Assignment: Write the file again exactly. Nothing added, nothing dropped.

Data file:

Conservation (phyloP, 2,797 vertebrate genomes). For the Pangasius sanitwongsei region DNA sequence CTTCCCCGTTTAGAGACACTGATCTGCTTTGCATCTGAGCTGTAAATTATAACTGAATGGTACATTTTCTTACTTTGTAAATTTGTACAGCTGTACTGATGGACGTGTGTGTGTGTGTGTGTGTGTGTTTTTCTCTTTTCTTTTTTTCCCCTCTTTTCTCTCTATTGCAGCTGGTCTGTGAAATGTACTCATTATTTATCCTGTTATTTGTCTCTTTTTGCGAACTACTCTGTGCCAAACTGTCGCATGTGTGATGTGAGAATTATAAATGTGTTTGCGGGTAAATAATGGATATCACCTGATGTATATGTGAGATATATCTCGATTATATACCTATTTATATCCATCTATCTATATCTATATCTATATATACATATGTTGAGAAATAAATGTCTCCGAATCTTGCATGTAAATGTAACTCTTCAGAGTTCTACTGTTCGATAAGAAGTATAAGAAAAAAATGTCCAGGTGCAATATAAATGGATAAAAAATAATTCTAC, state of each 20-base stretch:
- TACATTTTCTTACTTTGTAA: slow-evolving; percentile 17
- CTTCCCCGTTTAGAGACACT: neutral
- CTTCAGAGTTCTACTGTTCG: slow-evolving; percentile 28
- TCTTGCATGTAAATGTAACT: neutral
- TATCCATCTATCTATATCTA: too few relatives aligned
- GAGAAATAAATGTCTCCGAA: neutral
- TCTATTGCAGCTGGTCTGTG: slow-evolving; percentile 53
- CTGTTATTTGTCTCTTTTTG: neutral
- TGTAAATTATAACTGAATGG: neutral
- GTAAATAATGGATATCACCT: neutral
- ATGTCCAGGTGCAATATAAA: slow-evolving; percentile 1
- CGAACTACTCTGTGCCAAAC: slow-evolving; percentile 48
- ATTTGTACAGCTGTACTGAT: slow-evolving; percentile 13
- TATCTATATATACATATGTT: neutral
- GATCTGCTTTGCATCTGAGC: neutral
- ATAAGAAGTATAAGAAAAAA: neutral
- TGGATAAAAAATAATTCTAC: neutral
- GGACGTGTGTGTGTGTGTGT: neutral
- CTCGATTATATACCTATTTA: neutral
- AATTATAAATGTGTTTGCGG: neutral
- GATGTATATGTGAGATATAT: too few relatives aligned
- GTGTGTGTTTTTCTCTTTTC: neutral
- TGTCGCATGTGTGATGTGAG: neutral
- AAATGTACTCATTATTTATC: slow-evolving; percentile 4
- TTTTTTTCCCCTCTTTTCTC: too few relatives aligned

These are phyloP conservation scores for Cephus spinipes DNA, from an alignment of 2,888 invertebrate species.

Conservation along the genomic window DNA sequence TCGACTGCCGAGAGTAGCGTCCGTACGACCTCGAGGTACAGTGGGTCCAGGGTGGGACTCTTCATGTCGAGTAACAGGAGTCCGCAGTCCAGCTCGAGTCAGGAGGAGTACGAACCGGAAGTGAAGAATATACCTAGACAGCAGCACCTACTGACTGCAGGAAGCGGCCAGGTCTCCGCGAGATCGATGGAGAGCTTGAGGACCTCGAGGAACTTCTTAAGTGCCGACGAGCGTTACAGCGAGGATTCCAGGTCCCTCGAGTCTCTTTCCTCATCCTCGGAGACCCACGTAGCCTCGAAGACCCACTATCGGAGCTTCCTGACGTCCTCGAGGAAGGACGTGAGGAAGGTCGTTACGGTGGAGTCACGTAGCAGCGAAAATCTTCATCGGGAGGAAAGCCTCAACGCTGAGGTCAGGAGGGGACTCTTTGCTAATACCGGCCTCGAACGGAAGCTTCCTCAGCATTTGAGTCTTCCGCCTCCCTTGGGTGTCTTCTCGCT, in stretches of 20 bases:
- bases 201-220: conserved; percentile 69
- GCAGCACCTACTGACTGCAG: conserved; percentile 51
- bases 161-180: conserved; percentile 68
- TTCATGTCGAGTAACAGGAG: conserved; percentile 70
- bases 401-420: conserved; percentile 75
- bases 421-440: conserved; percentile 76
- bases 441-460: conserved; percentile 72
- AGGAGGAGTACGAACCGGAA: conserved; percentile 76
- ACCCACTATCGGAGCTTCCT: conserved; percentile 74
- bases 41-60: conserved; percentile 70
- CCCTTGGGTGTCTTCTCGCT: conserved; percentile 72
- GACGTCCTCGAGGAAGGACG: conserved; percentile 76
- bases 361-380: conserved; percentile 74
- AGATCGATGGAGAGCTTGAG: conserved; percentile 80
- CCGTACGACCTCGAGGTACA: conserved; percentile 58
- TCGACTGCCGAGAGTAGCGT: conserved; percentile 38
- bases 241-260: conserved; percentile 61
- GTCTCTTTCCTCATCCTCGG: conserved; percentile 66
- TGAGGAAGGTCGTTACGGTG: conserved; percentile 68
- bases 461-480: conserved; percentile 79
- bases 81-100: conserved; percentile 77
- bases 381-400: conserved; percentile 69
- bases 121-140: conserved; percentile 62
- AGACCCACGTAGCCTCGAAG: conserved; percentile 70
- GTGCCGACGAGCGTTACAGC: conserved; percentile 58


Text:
Conservation (phyloP, 2,797 vertebrate genomes). For the Pangasius sanitwongsei region DNA sequence CTTCCCCGTTTAGAGACACTGATCTGCTTTGCATCTGAGCTGTAAATTATAACTGAATGGTACATTTTCTTACTTTGTAAATTTGTACAGCTGTACTGATGGACGTGTGTGTGTGTGTGTGTGTGTGTTTTTCTCTTTTCTTTTTTTCCCCTCTTTTCTCTCTATTGCAGCTGGTCTGTGAAATGTACTCATTATTTATCCTGTTATTTGTCTCTTTTTGCGAACTACTCTGTGCCAAACTGTCGCATGTGTGATGTGAGAATTATAAATGTGTTTGCGGGTAAATAATGGATATCACCTGATGTATATGTGAGATATATCTCGATTATATACCTATTTATATCCATCTATCTATATCTATATCTATATATACATATGTTGAGAAATAAATGTCTCCGAATCTTGCATGTAAATGTAACTCTTCAGAGTTCTACTGTTCGATAAGAAGTATAAGAAAAAAATGTCCAGGTGCAATATAAATGGATAAAAAATAATTCTAC, state of each 20-base stretch:
- TACATTTTCTTACTTTGTAA: slow-evolving; percentile 17
- CTTCCCCGTTTAGAGACACT: neutral
- CTTCAGAGTTCTACTGTTCG: slow-evolving; percentile 28
- TCTTGCATGTAAATGTAACT: neutral
- TATCCATCTATCTATATCTA: too few relatives aligned
- GAGAAATAAATGTCTCCGAA: neutral
- TCTATTGCAGCTGGTCTGTG: slow-evolving; percentile 53
- CTGTTATTTGTCTCTTTTTG: neutral
- TGTAAATTATAACTGAATGG: neutral
- GTAAATAATGGATATCACCT: neutral
- ATGTCCAGGTGCAATATAAA: slow-evolving; percentile 1
- CGAACTACTCTGTGCCAAAC: slow-evolving; percentile 48
- ATTTGTACAGCTGTACTGAT: slow-evolving; percentile 13
- TATCTATATATACATATGTT: neutral
- GATCTGCTTTGCATCTGAGC: neutral
- ATAAGAAGTATAAGAAAAAA: neutral
- TGGATAAAAAATAATTCTAC: neutral
- GGACGTGTGTGTGTGTGTGT: neutral
- CTCGATTATATACCTATTTA: neutral
- AATTATAAATGTGTTTGCGG: neutral
- GATGTATATGTGAGATATAT: too few relatives aligned
- GTGTGTGTTTTTCTCTTTTC: neutral
- TGTCGCATGTGTGATGTGAG: neutral
- AAATGTACTCATTATTTATC: slow-evolving; percentile 4
- TTTTTTTCCCCTCTTTTCTC: too few relatives aligned

These are phyloP conservation scores for Cephus spinipes DNA, from an alignment of 2,888 invertebrate species.

Conservation along the genomic window DNA sequence TCGACTGCCGAGAGTAGCGTCCGTACGACCTCGAGGTACAGTGGGTCCAGGGTGGGACTCTTCATGTCGAGTAACAGGAGTCCGCAGTCCAGCTCGAGTCAGGAGGAGTACGAACCGGAAGTGAAGAATATACCTAGACAGCAGCACCTACTGACTGCAGGAAGCGGCCAGGTCTCCGCGAGATCGATGGAGAGCTTGAGGACCTCGAGGAACTTCTTAAGTGCCGACGAGCGTTACAGCGAGGATTCCAGGTCCCTCGAGTCTCTTTCCTCATCCTCGGAGACCCACGTAGCCTCGAAGACCCACTATCGGAGCTTCCTGACGTCCTCGAGGAAGGACGTGAGGAAGGTCGTTACGGTGGAGTCACGTAGCAGCGAAAATCTTCATCGGGAGGAAAGCCTCAACGCTGAGGTCAGGAGGGGACTCTTTGCTAATACCGGCCTCGAACGGAAGCTTCCTCAGCATTTGAGTCTTCCGCCTCCCTTGGGTGTCTTCTCGCT, in stretches of 20 bases:
- bases 201-220: conserved; percentile 69
- GCAGCACCTACTGACTGCAG: conserved; percentile 51
- bases 161-180: conserved; percentile 68
- TTCATGTCGAGTAACAGGAG: conserved; percentile 70
- bases 401-420: conserved; percentile 75
- bases 421-440: conserved; percentile 76
- bases 441-460: conserved; percentile 72
- AGGAGGAGTACGAACCGGAA: conserved; percentile 76
- ACCCACTATCGGAGCTTCCT: conserved; percentile 74
- bases 41-60: conserved; percentile 70
- CCCTTGGGTGTCTTCTCGCT: conserved; percentile 72
- GACGTCCTCGAGGAAGGACG: conserved; percentile 76
- bases 361-380: conserved; percentile 74
- AGATCGATGGAGAGCTTGAG: conserved; percentile 80
- CCGTACGACCTCGAGGTACA: conserved; percentile 58
- TCGACTGCCGAGAGTAGCGT: conserved; percentile 38
- bases 241-260: conserved; percentile 61
- GTCTCTTTCCTCATCCTCGG: conserved; percentile 66
- TGAGGAAGGTCGTTACGGTG: conserved; percentile 68
- bases 461-480: conserved; percentile 79
- bases 81-100: conserved; percentile 77
- bases 381-400: conserved; percentile 69
- bases 121-140: conserved; percentile 62
- AGACCCACGTAGCCTCGAAG: conserved; percentile 70
- GTGCCGACGAGCGTTACAGC: conserved; percentile 58